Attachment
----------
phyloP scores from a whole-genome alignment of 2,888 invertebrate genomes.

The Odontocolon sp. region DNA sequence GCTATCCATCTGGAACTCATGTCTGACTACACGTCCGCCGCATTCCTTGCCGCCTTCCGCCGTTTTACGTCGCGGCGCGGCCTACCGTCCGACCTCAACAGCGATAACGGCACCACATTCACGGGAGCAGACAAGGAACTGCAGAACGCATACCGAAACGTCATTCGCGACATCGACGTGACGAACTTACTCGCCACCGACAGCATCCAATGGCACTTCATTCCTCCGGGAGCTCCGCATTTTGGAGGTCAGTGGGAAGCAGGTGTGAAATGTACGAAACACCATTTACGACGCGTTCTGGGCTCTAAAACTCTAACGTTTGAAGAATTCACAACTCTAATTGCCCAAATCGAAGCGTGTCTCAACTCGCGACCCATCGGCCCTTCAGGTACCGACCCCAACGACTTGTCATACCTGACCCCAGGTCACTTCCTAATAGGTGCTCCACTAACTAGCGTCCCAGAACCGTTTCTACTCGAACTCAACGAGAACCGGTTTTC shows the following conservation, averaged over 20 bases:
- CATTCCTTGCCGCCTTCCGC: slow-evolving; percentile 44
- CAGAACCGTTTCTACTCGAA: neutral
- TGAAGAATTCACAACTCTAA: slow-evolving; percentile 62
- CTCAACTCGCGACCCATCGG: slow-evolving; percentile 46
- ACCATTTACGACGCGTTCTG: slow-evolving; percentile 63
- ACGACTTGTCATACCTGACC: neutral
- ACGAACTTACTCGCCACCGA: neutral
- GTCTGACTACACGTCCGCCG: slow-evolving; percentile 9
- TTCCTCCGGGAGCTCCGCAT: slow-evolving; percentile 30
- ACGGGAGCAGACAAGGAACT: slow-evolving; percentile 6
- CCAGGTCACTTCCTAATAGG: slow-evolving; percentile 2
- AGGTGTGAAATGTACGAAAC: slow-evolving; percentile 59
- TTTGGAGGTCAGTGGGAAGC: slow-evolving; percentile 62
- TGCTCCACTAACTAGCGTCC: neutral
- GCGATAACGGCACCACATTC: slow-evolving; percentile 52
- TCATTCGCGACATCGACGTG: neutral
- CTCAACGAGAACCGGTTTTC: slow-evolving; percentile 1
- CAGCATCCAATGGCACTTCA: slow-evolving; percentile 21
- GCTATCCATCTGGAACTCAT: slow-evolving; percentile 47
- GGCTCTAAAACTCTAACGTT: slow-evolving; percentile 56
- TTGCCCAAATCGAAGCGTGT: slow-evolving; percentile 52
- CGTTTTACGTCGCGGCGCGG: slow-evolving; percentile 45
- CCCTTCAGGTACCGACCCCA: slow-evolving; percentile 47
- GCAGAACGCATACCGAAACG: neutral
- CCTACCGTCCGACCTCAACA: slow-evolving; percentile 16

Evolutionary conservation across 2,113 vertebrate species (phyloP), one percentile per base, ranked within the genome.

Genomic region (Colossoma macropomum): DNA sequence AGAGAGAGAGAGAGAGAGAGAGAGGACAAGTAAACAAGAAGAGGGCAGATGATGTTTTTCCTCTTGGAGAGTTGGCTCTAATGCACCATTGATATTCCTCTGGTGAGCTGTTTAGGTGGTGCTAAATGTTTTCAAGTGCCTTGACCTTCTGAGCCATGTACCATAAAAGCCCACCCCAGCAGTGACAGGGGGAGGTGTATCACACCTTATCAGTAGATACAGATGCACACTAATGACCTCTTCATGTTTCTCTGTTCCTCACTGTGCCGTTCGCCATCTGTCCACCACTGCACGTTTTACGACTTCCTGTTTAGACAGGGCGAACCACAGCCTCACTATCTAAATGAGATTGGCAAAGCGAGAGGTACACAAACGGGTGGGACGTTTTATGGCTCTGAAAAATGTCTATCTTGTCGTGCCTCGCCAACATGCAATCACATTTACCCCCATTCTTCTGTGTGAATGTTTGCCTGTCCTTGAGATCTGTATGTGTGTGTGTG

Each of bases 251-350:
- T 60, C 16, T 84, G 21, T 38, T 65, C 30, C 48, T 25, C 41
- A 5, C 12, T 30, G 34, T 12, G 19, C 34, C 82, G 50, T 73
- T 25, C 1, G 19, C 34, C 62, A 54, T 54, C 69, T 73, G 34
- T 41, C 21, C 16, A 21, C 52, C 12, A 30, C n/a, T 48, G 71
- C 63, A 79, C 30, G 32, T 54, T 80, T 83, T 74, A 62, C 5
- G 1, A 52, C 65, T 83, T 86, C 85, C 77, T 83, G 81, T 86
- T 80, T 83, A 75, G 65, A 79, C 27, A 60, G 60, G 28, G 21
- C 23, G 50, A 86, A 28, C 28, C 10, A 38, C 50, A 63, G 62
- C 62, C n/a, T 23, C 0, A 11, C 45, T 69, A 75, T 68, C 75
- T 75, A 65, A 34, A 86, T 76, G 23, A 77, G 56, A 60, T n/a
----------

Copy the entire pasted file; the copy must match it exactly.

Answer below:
phyloP scores from a whole-genome alignment of 2,888 invertebrate genomes.

The Odontocolon sp. region DNA sequence GCTATCCATCTGGAACTCATGTCTGACTACACGTCCGCCGCATTCCTTGCCGCCTTCCGCCGTTTTACGTCGCGGCGCGGCCTACCGTCCGACCTCAACAGCGATAACGGCACCACATTCACGGGAGCAGACAAGGAACTGCAGAACGCATACCGAAACGTCATTCGCGACATCGACGTGACGAACTTACTCGCCACCGACAGCATCCAATGGCACTTCATTCCTCCGGGAGCTCCGCATTTTGGAGGTCAGTGGGAAGCAGGTGTGAAATGTACGAAACACCATTTACGACGCGTTCTGGGCTCTAAAACTCTAACGTTTGAAGAATTCACAACTCTAATTGCCCAAATCGAAGCGTGTCTCAACTCGCGACCCATCGGCCCTTCAGGTACCGACCCCAACGACTTGTCATACCTGACCCCAGGTCACTTCCTAATAGGTGCTCCACTAACTAGCGTCCCAGAACCGTTTCTACTCGAACTCAACGAGAACCGGTTTTC shows the following conservation, averaged over 20 bases:
- CATTCCTTGCCGCCTTCCGC: slow-evolving; percentile 44
- CAGAACCGTTTCTACTCGAA: neutral
- TGAAGAATTCACAACTCTAA: slow-evolving; percentile 62
- CTCAACTCGCGACCCATCGG: slow-evolving; percentile 46
- ACCATTTACGACGCGTTCTG: slow-evolving; percentile 63
- ACGACTTGTCATACCTGACC: neutral
- ACGAACTTACTCGCCACCGA: neutral
- GTCTGACTACACGTCCGCCG: slow-evolving; percentile 9
- TTCCTCCGGGAGCTCCGCAT: slow-evolving; percentile 30
- ACGGGAGCAGACAAGGAACT: slow-evolving; percentile 6
- CCAGGTCACTTCCTAATAGG: slow-evolving; percentile 2
- AGGTGTGAAATGTACGAAAC: slow-evolving; percentile 59
- TTTGGAGGTCAGTGGGAAGC: slow-evolving; percentile 62
- TGCTCCACTAACTAGCGTCC: neutral
- GCGATAACGGCACCACATTC: slow-evolving; percentile 52
- TCATTCGCGACATCGACGTG: neutral
- CTCAACGAGAACCGGTTTTC: slow-evolving; percentile 1
- CAGCATCCAATGGCACTTCA: slow-evolving; percentile 21
- GCTATCCATCTGGAACTCAT: slow-evolving; percentile 47
- GGCTCTAAAACTCTAACGTT: slow-evolving; percentile 56
- TTGCCCAAATCGAAGCGTGT: slow-evolving; percentile 52
- CGTTTTACGTCGCGGCGCGG: slow-evolving; percentile 45
- CCCTTCAGGTACCGACCCCA: slow-evolving; percentile 47
- GCAGAACGCATACCGAAACG: neutral
- CCTACCGTCCGACCTCAACA: slow-evolving; percentile 16

Evolutionary conservation across 2,113 vertebrate species (phyloP), one percentile per base, ranked within the genome.

Genomic region (Colossoma macropomum): DNA sequence AGAGAGAGAGAGAGAGAGAGAGAGGACAAGTAAACAAGAAGAGGGCAGATGATGTTTTTCCTCTTGGAGAGTTGGCTCTAATGCACCATTGATATTCCTCTGGTGAGCTGTTTAGGTGGTGCTAAATGTTTTCAAGTGCCTTGACCTTCTGAGCCATGTACCATAAAAGCCCACCCCAGCAGTGACAGGGGGAGGTGTATCACACCTTATCAGTAGATACAGATGCACACTAATGACCTCTTCATGTTTCTCTGTTCCTCACTGTGCCGTTCGCCATCTGTCCACCACTGCACGTTTTACGACTTCCTGTTTAGACAGGGCGAACCACAGCCTCACTATCTAAATGAGATTGGCAAAGCGAGAGGTACACAAACGGGTGGGACGTTTTATGGCTCTGAAAAATGTCTATCTTGTCGTGCCTCGCCAACATGCAATCACATTTACCCCCATTCTTCTGTGTGAATGTTTGCCTGTCCTTGAGATCTGTATGTGTGTGTGTG

Each of bases 251-350:
- T 60, C 16, T 84, G 21, T 38, T 65, C 30, C 48, T 25, C 41
- A 5, C 12, T 30, G 34, T 12, G 19, C 34, C 82, G 50, T 73
- T 25, C 1, G 19, C 34, C 62, A 54, T 54, C 69, T 73, G 34
- T 41, C 21, C 16, A 21, C 52, C 12, A 30, C n/a, T 48, G 71
- C 63, A 79, C 30, G 32, T 54, T 80, T 83, T 74, A 62, C 5
- G 1, A 52, C 65, T 83, T 86, C 85, C 77, T 83, G 81, T 86
- T 80, T 83, A 75, G 65, A 79, C 27, A 60, G 60, G 28, G 21
- C 23, G 50, A 86, A 28, C 28, C 10, A 38, C 50, A 63, G 62
- C 62, C n/a, T 23, C 0, A 11, C 45, T 69, A 75, T 68, C 75
- T 75, A 65, A 34, A 86, T 76, G 23, A 77, G 56, A 60, T n/a